Andy Dalton raises concerns for Cincinnati Bengals

  • By Gregg Rosenthal
  • Updated: Jan. 6, 2013 at 01:22 a.m.

Andy Dalton has led the Cincinnati Bengals to the playoffs twice in two seasons. His stats look fine on paper.

So why does he so often look so underwhelming?

Dalton's 127-yard, one-interception performance in the team's 19-13 loss to the Houston Texans on Saturday was not a huge surprise to anyone that's watched him over the second half of the season. The Bengals were winning despite Dalton, and his struggles have to concern the organization long-term.

It's not a question of whether Dalton is any good. It's obvious he's capable. It's whether he has the potential to be great. He has limitations as a thrower and struggled with accuracy. It was discouraging to see him truly take a step back in his second season mentally. He often seemed hesitant to make a throw, even when it was there. Too many passes went out of bounds. The game hasn't slowed down for him.

Saturday's game was a perfect example. A.J. Green beat the defense deep three times in the second half. Dalton hit him once. He also put way too much air under a ball on a throw into the end zone, allowing Texans cornerback Johnathan Joseph to recover on the play. Dalton also overthrew Green on Cincinnati's last drive for a would-be go-ahead touchdown. With the season on the line, Dalton didn't give his offense's best player a chance.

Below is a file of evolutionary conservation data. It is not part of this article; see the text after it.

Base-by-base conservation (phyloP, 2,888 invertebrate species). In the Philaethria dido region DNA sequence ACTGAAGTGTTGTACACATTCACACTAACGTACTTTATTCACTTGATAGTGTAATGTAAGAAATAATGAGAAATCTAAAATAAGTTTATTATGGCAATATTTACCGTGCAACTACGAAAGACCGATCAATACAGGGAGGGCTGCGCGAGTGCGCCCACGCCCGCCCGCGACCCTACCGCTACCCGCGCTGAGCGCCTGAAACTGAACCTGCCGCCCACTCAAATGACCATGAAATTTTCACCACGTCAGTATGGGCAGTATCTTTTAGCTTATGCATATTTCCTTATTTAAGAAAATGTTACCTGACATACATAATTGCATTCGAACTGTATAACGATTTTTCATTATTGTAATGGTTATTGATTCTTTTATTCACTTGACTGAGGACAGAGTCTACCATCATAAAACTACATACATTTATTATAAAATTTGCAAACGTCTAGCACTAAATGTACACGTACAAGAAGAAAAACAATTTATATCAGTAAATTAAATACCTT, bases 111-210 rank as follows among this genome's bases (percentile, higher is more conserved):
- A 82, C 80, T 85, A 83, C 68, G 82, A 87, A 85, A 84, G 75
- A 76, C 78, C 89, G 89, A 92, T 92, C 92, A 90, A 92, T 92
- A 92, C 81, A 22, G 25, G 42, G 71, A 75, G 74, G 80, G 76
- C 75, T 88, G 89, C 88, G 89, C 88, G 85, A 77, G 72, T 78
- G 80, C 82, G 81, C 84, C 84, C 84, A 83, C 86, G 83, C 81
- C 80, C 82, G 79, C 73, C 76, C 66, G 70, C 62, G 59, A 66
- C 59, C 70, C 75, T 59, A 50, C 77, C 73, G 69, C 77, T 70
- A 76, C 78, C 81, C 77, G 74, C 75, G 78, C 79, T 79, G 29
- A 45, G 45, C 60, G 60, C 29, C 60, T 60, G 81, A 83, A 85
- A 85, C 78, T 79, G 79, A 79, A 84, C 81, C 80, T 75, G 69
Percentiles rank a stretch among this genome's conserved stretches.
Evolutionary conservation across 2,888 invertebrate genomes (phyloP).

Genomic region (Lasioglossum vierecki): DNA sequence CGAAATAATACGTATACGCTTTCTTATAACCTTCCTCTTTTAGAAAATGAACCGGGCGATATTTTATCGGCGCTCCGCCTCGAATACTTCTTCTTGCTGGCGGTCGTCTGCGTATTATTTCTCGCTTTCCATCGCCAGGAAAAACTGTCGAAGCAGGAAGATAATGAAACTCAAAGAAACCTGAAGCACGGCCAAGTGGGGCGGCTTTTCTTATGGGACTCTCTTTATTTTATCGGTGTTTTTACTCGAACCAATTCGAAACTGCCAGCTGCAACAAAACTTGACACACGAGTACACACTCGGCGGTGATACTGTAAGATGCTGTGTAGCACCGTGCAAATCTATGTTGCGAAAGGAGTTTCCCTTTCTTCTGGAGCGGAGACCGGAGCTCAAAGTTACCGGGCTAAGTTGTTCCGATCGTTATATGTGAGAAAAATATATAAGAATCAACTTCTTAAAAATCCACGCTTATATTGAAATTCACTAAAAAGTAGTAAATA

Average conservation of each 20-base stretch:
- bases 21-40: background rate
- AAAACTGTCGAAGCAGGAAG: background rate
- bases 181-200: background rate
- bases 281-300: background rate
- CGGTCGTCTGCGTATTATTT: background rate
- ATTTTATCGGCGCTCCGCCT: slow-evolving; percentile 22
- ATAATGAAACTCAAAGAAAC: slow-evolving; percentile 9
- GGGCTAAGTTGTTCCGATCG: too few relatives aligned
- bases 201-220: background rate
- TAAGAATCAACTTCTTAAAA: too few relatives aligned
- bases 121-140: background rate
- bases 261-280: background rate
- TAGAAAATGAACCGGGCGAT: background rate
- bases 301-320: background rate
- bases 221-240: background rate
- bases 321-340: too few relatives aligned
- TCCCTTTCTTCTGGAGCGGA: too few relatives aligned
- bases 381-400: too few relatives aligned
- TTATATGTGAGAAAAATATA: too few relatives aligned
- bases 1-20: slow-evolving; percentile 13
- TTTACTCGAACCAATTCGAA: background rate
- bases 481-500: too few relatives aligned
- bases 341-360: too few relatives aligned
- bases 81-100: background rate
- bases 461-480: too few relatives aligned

It's become a bit of a trend. Green was one-on-one in the red zone in the third quarter, and Dalton threw it out of bounds. He finishes the season with four touchdowns and six picks in his last six games. He didn't average over 7 yards per attempt once in that stretch.

It may seem like we're being overly harsh, but it's not like the Bengals don't know these problems. There are very real quarterback traits that Dalton struggles with. As Mark Sanchez shows, you can't judge a quarterback's promise simply on early playoff appearances.